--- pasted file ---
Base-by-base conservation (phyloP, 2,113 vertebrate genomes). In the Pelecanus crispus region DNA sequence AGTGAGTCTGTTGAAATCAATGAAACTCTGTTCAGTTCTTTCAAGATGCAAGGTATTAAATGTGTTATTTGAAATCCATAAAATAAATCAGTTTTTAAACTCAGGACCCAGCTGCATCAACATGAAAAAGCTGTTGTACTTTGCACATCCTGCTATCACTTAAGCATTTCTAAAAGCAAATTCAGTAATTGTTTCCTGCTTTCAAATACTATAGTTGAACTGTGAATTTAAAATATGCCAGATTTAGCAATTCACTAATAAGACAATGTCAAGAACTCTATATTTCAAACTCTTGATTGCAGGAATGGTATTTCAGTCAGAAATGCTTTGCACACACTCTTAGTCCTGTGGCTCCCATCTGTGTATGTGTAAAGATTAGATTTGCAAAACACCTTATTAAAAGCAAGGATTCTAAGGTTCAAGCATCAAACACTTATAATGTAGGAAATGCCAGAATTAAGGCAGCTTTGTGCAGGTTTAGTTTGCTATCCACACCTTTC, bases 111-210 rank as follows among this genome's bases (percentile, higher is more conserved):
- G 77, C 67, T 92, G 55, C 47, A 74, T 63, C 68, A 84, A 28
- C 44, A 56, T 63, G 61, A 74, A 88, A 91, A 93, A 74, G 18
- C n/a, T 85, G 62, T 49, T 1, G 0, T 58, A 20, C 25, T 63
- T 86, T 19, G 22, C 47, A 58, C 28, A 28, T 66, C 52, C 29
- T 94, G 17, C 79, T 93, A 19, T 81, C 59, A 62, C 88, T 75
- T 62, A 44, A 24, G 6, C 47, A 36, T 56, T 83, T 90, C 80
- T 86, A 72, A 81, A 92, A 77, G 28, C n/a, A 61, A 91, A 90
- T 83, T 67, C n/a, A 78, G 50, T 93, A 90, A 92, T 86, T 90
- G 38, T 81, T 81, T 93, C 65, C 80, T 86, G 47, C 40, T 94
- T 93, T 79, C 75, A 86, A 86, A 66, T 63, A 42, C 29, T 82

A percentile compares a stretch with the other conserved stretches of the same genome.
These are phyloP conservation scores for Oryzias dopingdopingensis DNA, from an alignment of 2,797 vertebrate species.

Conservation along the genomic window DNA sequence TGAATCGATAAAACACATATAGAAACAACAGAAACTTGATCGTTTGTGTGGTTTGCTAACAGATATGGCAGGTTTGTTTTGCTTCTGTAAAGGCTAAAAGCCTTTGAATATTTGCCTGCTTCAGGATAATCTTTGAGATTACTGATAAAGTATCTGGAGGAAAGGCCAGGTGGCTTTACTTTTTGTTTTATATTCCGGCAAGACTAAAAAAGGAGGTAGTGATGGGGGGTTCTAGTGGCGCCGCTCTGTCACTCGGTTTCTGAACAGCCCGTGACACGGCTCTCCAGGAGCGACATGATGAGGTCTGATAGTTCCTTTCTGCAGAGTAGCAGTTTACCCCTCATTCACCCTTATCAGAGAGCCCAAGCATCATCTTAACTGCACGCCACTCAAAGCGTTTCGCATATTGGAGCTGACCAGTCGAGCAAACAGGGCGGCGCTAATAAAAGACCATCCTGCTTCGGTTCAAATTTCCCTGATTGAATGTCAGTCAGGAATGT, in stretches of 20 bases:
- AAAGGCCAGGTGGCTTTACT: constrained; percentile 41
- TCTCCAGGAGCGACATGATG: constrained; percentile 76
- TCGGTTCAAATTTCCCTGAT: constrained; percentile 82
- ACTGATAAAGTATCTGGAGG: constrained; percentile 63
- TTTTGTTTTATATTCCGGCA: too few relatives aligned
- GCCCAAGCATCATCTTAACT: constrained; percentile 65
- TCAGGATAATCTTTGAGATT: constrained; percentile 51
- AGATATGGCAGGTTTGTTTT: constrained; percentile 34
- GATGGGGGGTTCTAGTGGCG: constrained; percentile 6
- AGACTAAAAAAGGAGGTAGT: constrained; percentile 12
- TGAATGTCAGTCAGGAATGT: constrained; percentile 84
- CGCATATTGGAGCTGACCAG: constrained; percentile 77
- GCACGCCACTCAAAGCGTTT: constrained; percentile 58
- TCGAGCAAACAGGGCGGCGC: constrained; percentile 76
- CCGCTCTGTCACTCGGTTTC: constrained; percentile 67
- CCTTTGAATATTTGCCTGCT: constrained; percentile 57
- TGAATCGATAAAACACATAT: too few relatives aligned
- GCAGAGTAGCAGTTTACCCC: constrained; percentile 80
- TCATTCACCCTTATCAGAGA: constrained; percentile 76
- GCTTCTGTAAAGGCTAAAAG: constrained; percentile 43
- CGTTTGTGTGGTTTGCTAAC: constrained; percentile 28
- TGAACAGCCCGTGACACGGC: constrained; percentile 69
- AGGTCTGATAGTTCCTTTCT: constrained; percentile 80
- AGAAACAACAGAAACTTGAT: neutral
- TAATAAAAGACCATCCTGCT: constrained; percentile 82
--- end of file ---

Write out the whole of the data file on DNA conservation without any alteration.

Base-by-base conservation (phyloP, 2,113 vertebrate genomes). In the Pelecanus crispus region DNA sequence AGTGAGTCTGTTGAAATCAATGAAACTCTGTTCAGTTCTTTCAAGATGCAAGGTATTAAATGTGTTATTTGAAATCCATAAAATAAATCAGTTTTTAAACTCAGGACCCAGCTGCATCAACATGAAAAAGCTGTTGTACTTTGCACATCCTGCTATCACTTAAGCATTTCTAAAAGCAAATTCAGTAATTGTTTCCTGCTTTCAAATACTATAGTTGAACTGTGAATTTAAAATATGCCAGATTTAGCAATTCACTAATAAGACAATGTCAAGAACTCTATATTTCAAACTCTTGATTGCAGGAATGGTATTTCAGTCAGAAATGCTTTGCACACACTCTTAGTCCTGTGGCTCCCATCTGTGTATGTGTAAAGATTAGATTTGCAAAACACCTTATTAAAAGCAAGGATTCTAAGGTTCAAGCATCAAACACTTATAATGTAGGAAATGCCAGAATTAAGGCAGCTTTGTGCAGGTTTAGTTTGCTATCCACACCTTTC, bases 111-210 rank as follows among this genome's bases (percentile, higher is more conserved):
- G 77, C 67, T 92, G 55, C 47, A 74, T 63, C 68, A 84, A 28
- C 44, A 56, T 63, G 61, A 74, A 88, A 91, A 93, A 74, G 18
- C n/a, T 85, G 62, T 49, T 1, G 0, T 58, A 20, C 25, T 63
- T 86, T 19, G 22, C 47, A 58, C 28, A 28, T 66, C 52, C 29
- T 94, G 17, C 79, T 93, A 19, T 81, C 59, A 62, C 88, T 75
- T 62, A 44, A 24, G 6, C 47, A 36, T 56, T 83, T 90, C 80
- T 86, A 72, A 81, A 92, A 77, G 28, C n/a, A 61, A 91, A 90
- T 83, T 67, C n/a, A 78, G 50, T 93, A 90, A 92, T 86, T 90
- G 38, T 81, T 81, T 93, C 65, C 80, T 86, G 47, C 40, T 94
- T 93, T 79, C 75, A 86, A 86, A 66, T 63, A 42, C 29, T 82

A percentile compares a stretch with the other conserved stretches of the same genome.
These are phyloP conservation scores for Oryzias dopingdopingensis DNA, from an alignment of 2,797 vertebrate species.

Conservation along the genomic window DNA sequence TGAATCGATAAAACACATATAGAAACAACAGAAACTTGATCGTTTGTGTGGTTTGCTAACAGATATGGCAGGTTTGTTTTGCTTCTGTAAAGGCTAAAAGCCTTTGAATATTTGCCTGCTTCAGGATAATCTTTGAGATTACTGATAAAGTATCTGGAGGAAAGGCCAGGTGGCTTTACTTTTTGTTTTATATTCCGGCAAGACTAAAAAAGGAGGTAGTGATGGGGGGTTCTAGTGGCGCCGCTCTGTCACTCGGTTTCTGAACAGCCCGTGACACGGCTCTCCAGGAGCGACATGATGAGGTCTGATAGTTCCTTTCTGCAGAGTAGCAGTTTACCCCTCATTCACCCTTATCAGAGAGCCCAAGCATCATCTTAACTGCACGCCACTCAAAGCGTTTCGCATATTGGAGCTGACCAGTCGAGCAAACAGGGCGGCGCTAATAAAAGACCATCCTGCTTCGGTTCAAATTTCCCTGATTGAATGTCAGTCAGGAATGT, in stretches of 20 bases:
- AAAGGCCAGGTGGCTTTACT: constrained; percentile 41
- TCTCCAGGAGCGACATGATG: constrained; percentile 76
- TCGGTTCAAATTTCCCTGAT: constrained; percentile 82
- ACTGATAAAGTATCTGGAGG: constrained; percentile 63
- TTTTGTTTTATATTCCGGCA: too few relatives aligned
- GCCCAAGCATCATCTTAACT: constrained; percentile 65
- TCAGGATAATCTTTGAGATT: constrained; percentile 51
- AGATATGGCAGGTTTGTTTT: constrained; percentile 34
- GATGGGGGGTTCTAGTGGCG: constrained; percentile 6
- AGACTAAAAAAGGAGGTAGT: constrained; percentile 12
- TGAATGTCAGTCAGGAATGT: constrained; percentile 84
- CGCATATTGGAGCTGACCAG: constrained; percentile 77
- GCACGCCACTCAAAGCGTTT: constrained; percentile 58
- TCGAGCAAACAGGGCGGCGC: constrained; percentile 76
- CCGCTCTGTCACTCGGTTTC: constrained; percentile 67
- CCTTTGAATATTTGCCTGCT: constrained; percentile 57
- TGAATCGATAAAACACATAT: too few relatives aligned
- GCAGAGTAGCAGTTTACCCC: constrained; percentile 80
- TCATTCACCCTTATCAGAGA: constrained; percentile 76
- GCTTCTGTAAAGGCTAAAAG: constrained; percentile 43
- CGTTTGTGTGGTTTGCTAAC: constrained; percentile 28
- TGAACAGCCCGTGACACGGC: constrained; percentile 69
- AGGTCTGATAGTTCCTTTCT: constrained; percentile 80
- AGAAACAACAGAAACTTGAT: neutral
- TAATAAAAGACCATCCTGCT: constrained; percentile 82